Libido and Diet

Bambú Clinic libido and diet

Libido, or sex drive, is a complex human physical and emotional response.  We are often asked about “normal” libido for men or women.  This question is complex!  On the physical level, hormonal balance plays a role in libido, particularly the balance of hormones from the hypothalamus, adrenal glands, thyroid gland, and ovaries or testes.  When a person experiences a significant change in hormonal levels, libido can be affected. Many women experience this during menopause, but it can happen at any time for either gender.  In addition, circulation and nerve health affect blood flow and thus can affect libido. On the emotional level, short or long-term stress can raise or lower libido, as can depression, anxiety, and grief.

The Best Libido Diet:

While human sexual response is complex, there are some special dietary additions that can help nourish your libido.

  • Honey. Honey is a natural source of boron, which is good for metabolism. Boron causes a rise of testosterone level in blood, and that’s why it’s helpful for sexual desire in both men and women.  Look for raw, local honey and use it sparingly as a condiment.
  • Vegetable oils. Vegetable fats contain plant acids, which your body uses to produce cholesterol – the foundation of all sex hormones. Lack of cholesterol in the body has a negative impact on your sexual activity and leads to loss of sexual interest and desire. When buying vegetable and nut oils, pay attention to the label. Cold-pressed oils contain more nutrients than cooked, and they contain vitamin E, which is necessary to maintain your hormonal balance.  The best oils are olive, grape seed, and walnut.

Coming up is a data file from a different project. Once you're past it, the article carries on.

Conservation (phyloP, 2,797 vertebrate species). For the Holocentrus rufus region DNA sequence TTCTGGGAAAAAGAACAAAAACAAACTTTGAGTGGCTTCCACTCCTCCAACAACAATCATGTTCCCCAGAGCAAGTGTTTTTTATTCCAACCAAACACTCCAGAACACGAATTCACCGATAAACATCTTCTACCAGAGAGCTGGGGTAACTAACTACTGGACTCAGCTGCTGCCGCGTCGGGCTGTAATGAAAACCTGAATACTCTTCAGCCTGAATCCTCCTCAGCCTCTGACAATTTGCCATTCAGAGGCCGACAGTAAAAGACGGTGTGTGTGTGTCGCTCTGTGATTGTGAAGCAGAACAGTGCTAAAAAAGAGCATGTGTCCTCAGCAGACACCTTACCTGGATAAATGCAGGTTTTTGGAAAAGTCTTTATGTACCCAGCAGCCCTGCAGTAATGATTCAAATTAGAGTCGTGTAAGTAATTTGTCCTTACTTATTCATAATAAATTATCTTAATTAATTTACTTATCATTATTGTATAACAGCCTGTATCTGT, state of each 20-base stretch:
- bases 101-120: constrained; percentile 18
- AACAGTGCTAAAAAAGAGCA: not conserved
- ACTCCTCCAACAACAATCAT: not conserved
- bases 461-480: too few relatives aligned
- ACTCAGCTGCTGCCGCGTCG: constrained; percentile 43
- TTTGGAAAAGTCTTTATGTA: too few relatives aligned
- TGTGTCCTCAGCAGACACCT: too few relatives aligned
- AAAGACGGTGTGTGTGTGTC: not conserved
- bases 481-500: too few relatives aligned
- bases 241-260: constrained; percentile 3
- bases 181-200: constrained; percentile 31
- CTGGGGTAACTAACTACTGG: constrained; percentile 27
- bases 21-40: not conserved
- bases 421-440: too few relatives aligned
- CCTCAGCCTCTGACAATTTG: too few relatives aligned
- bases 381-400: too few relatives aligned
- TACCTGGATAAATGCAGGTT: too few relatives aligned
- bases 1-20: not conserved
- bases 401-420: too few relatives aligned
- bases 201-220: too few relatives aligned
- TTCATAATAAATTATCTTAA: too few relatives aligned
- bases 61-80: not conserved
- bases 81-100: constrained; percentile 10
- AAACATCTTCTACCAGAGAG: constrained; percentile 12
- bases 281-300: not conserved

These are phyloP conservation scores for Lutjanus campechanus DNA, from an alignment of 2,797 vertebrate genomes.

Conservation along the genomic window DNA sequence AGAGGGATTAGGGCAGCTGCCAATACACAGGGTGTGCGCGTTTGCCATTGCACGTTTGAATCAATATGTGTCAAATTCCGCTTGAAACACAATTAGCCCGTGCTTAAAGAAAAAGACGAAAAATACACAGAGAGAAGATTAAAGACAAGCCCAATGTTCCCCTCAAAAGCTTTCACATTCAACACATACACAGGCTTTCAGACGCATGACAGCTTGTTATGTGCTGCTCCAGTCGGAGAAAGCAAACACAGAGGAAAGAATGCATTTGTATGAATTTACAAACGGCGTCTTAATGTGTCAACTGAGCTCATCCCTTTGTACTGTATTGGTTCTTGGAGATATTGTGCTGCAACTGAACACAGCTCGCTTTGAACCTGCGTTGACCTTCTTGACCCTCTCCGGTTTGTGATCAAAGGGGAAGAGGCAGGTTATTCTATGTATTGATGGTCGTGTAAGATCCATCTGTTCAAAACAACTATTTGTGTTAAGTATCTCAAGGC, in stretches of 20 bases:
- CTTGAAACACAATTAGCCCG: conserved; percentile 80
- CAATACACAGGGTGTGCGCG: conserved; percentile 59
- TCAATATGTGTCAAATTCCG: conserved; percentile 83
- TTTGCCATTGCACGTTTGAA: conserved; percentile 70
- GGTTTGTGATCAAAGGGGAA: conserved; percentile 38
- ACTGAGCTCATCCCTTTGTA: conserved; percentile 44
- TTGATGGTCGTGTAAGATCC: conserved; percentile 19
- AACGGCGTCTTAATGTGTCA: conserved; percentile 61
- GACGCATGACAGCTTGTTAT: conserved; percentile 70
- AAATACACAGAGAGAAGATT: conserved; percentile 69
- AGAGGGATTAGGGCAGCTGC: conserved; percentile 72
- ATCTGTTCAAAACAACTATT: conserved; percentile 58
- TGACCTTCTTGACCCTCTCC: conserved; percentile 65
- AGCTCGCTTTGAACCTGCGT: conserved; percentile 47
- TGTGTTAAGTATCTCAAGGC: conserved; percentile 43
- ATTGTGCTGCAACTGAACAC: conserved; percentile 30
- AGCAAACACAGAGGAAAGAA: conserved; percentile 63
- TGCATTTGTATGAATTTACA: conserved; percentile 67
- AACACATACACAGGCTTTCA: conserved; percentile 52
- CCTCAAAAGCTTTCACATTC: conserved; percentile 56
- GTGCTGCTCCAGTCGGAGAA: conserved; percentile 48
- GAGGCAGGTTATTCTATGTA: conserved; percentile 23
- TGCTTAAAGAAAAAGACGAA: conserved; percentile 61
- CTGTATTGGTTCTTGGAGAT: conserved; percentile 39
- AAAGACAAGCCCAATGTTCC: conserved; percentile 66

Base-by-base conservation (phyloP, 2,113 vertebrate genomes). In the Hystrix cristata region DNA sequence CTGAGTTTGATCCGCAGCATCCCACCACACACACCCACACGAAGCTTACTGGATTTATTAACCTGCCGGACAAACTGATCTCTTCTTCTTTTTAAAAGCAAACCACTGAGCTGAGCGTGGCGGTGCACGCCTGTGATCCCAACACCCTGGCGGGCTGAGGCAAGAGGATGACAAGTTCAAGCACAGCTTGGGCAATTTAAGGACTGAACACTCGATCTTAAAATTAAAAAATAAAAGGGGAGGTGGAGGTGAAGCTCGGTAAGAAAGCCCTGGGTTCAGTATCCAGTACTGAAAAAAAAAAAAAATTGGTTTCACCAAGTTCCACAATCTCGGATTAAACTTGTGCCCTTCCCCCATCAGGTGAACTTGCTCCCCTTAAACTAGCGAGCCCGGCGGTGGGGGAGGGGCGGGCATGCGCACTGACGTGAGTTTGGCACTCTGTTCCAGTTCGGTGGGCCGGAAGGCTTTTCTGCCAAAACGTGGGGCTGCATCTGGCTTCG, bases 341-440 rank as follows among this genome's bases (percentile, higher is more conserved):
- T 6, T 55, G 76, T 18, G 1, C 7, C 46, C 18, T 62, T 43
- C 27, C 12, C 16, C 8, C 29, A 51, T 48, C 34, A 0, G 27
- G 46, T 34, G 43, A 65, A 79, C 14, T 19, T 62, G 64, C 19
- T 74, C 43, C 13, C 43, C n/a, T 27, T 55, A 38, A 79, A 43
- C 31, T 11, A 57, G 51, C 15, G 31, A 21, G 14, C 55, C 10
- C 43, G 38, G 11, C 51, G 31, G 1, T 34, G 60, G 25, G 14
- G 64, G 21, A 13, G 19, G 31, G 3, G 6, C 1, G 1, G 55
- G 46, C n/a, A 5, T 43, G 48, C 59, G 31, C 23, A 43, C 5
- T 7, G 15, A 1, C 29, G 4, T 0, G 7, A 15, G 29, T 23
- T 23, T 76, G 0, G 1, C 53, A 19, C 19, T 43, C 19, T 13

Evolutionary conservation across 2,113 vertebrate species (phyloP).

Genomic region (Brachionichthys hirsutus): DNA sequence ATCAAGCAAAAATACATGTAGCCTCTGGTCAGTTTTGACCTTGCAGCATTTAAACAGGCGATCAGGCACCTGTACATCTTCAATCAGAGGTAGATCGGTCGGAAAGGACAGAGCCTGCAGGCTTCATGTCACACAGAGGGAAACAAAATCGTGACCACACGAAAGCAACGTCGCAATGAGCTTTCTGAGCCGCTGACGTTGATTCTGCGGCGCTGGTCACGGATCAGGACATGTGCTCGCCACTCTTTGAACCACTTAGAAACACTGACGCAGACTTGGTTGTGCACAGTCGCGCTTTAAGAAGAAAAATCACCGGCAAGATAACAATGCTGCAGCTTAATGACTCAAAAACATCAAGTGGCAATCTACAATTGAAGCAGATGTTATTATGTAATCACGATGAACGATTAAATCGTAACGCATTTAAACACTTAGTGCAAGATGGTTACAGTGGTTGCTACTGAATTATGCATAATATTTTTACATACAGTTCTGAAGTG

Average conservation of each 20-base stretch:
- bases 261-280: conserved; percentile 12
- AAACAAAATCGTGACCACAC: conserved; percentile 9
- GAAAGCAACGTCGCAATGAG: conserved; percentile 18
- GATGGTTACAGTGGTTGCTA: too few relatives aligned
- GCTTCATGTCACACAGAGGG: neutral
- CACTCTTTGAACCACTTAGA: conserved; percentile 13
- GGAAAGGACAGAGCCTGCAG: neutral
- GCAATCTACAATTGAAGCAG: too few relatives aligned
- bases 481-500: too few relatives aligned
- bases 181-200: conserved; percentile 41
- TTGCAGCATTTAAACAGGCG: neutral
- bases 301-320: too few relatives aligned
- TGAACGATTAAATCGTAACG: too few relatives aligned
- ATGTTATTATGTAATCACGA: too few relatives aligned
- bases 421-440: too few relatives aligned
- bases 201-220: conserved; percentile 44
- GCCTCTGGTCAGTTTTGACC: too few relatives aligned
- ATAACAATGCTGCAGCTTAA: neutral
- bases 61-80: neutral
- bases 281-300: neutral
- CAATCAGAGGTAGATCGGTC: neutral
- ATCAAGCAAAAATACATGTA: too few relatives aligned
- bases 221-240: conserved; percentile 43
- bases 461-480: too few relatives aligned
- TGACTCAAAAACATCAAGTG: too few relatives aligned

• Oat flakes. They help to increase the level of testosterone in your blood. In order to increase your libido you should eat a bowl of oatmeal several times a week.   If you are sensitive to gluten, look for gluten-free oats at your local natural foods store.
  • Oysters. They are considered a classic aphrodisiac. In fact, all seafood is rich in minerals, essential components of sex hormones. In addition, minerals from seafood are better absorbed by your body, as they are contained there in the form of mineral salts.
  • Algae. Algae and seaweed contain iodine, which is good for thyroid function and responsible for female sexual desire. However, in order to feel positive results you should eat algae or seaweed regularly for a month or longer.
  • Chocolate. It contains several components that create a sense of satisfaction and improve mood. Chocolate is also known as a classic aphrodisiac.  Look for dark chocolate sweetened with natural sugars such as unrefined cane juice, honey, or brown rice syrup. 
  • Eggs. They contain B vitamins, especially B6 and B5 that help to balance hormone levels and maintain energy.
  • More.  Red meat (grass-fed and finished), dark meat of poultry, seafood, brown rice, and pumpkin seeds are good sources of zinc, which helps to balance prolactin. In excess, prolactin can lead to various sexual dysfunctions.

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